Pop. Med. & Diag. Sci.
Non Technical Summary
The understanding of immune responses of the horse is essential for infectious disease research, vaccine development, and testing new treatments for acute and chronic inflammatory diseases. Immunological research requires specific antibodies, typically monoclonal antibodies (mAbs).MAbs to more than 250 different cell surface markers and over 60 cytokines/chemokines are available for humans or mice. For horses, the number of available mAbs to immune system molecules has grown in recent years due to NIFA-funded reagent development projects from about 30 to presently >60 mAbs. However, many immune reagents for horses are still lacking. The hypothesis of this proposal is that new mAbs will improve the evaluation of host immunity during infectious and inflammatory diseases of the horse. The project preceding this renewal proposal focused on mAbs to soluble immune markers such as cytokines/chemokines.
Animal Health Component
Research Effort Categories
Goals / Objectives
The goals of this project are:Objective 1 - to finish the characterization and assay development for cytokine/chemokine mAbs, including generation of two additional mAbs and assays to improve the analysis of cell-mediated immunity and inflammationObjective 2 - is the development of ten mAbs to cell surface molecules defined by equine researchers for an improved phenotypic characterization of major equine immune cell populations. A preliminary mAb priority list has been developedObjective 3 - to further simplify the distribution of the mAbs and develop a sustainable access system for the equine immune reagents produced under the NIFA umbrella. We will continue to distribute high quality mAbs and provide validated immune marker assays to the entire equine research community.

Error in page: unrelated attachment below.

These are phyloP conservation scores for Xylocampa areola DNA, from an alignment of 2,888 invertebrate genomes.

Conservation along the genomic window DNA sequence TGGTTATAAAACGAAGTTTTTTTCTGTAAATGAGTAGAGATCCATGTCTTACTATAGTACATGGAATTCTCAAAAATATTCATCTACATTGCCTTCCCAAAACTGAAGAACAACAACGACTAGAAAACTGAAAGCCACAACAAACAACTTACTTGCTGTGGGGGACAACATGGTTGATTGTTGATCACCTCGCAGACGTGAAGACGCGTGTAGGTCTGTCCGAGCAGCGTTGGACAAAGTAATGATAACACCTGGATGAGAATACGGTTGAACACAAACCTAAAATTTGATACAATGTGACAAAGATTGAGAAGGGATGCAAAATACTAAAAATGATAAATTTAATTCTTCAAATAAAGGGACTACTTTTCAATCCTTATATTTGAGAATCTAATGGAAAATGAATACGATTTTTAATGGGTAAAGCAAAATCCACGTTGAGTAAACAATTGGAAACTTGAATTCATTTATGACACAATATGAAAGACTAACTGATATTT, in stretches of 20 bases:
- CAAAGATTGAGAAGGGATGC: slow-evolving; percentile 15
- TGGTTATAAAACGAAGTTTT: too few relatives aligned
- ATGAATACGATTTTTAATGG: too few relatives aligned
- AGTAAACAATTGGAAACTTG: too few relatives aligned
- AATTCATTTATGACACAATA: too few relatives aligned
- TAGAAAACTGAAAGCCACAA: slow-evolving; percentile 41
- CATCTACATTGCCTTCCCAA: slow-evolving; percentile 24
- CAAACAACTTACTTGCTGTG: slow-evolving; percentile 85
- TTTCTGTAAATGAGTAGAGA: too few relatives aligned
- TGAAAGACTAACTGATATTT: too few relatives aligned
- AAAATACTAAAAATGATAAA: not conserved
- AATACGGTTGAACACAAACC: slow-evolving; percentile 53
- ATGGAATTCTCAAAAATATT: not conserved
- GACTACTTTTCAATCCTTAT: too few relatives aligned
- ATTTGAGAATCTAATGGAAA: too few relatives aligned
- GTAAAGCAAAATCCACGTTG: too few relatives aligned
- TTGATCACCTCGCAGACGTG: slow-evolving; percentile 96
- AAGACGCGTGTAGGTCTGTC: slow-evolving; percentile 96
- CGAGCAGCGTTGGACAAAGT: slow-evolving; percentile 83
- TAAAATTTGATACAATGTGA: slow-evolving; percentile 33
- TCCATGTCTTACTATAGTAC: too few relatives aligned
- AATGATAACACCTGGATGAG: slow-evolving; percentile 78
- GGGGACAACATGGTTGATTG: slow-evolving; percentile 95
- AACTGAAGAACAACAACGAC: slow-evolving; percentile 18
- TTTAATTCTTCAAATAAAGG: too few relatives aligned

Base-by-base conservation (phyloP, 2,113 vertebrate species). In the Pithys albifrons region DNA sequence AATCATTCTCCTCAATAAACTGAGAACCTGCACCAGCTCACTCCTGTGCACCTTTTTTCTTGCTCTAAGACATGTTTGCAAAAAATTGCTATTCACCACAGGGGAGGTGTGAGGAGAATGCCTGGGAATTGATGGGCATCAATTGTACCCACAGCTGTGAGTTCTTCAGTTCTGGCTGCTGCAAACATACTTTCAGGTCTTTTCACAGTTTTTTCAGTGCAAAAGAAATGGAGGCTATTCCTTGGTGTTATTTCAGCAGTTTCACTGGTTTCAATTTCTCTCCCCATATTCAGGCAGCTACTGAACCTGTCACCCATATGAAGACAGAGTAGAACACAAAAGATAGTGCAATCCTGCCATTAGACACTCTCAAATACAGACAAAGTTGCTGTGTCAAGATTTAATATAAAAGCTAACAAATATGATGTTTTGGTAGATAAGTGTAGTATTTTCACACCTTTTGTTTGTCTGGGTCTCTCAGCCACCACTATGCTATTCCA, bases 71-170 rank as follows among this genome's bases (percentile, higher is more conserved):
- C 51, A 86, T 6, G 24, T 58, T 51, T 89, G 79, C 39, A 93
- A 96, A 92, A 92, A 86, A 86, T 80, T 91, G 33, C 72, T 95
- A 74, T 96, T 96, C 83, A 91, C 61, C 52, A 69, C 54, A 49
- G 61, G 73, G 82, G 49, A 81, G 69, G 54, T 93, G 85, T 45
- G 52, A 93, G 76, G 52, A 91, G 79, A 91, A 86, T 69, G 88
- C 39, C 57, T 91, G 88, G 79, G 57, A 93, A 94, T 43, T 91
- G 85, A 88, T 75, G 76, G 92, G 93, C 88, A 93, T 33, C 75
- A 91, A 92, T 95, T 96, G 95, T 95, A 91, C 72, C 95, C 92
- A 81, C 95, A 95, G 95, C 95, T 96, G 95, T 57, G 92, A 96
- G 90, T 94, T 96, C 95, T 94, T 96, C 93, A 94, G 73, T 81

Monoclonal antibody productionThe purified recombinant equine proteins are used for immunization of mice. The protocol has been established in the PD's group in 2003 and has been used with very good success since then. An IACUC approved animal protocol exists for all procedures outlined here. Balb/C and/or Black6 mice will be immunized using 50-100 μg purified recombinant protein for the first injection and 25-50 μg for all following booster injections. The increase of serum anti-target protein titers in mouse serum will be confirmed by ELISA. Mouse spleen cells will be fused to X63-Ag8.653 myeloma cells, and plated into 24 well plates in selection media (cell culture medium containing HAT for selection of hybridoma clones, toxic for non-fused myeloma cells).After 2 weeks, the cell culture supernatants will be tested for mAbs to the recombinant target protein by ELISA. Single clones will be picked from positive wells and transferred into individual wells of fresh 24 well plates. While the clones are growing up, a more comprehensive, initial characterization of mAbs will be performed using recombinant and native equine target proteins (see 5.2.). After 4-5 weeks of passaging, cell cultures will be tested for clonality by murine isotype ELISA and flow cytometric analysis using a FITC conjugated goat anti-mouse IgG(H+L) antibody. The first step defines that mAb cell cultures produce a single isotype. The latter step makes sure that mAb cultures do not include non-secreting clones. Cultures will be cloned by limiting dilution until they secrete a single mouse isotype and show a uniform Ig positive population by intracellular staining with anti-mouse Ig (true mAb clones). Clones willbe weaned from HAT to HT selection medium, and then to normal cell culture medium with 10% fetal calf serum. Aliquots of mAb clones that are specific for target (see 5.2.) will be stored in liquid nitrogen as soon as possible and at 5-6 later time points.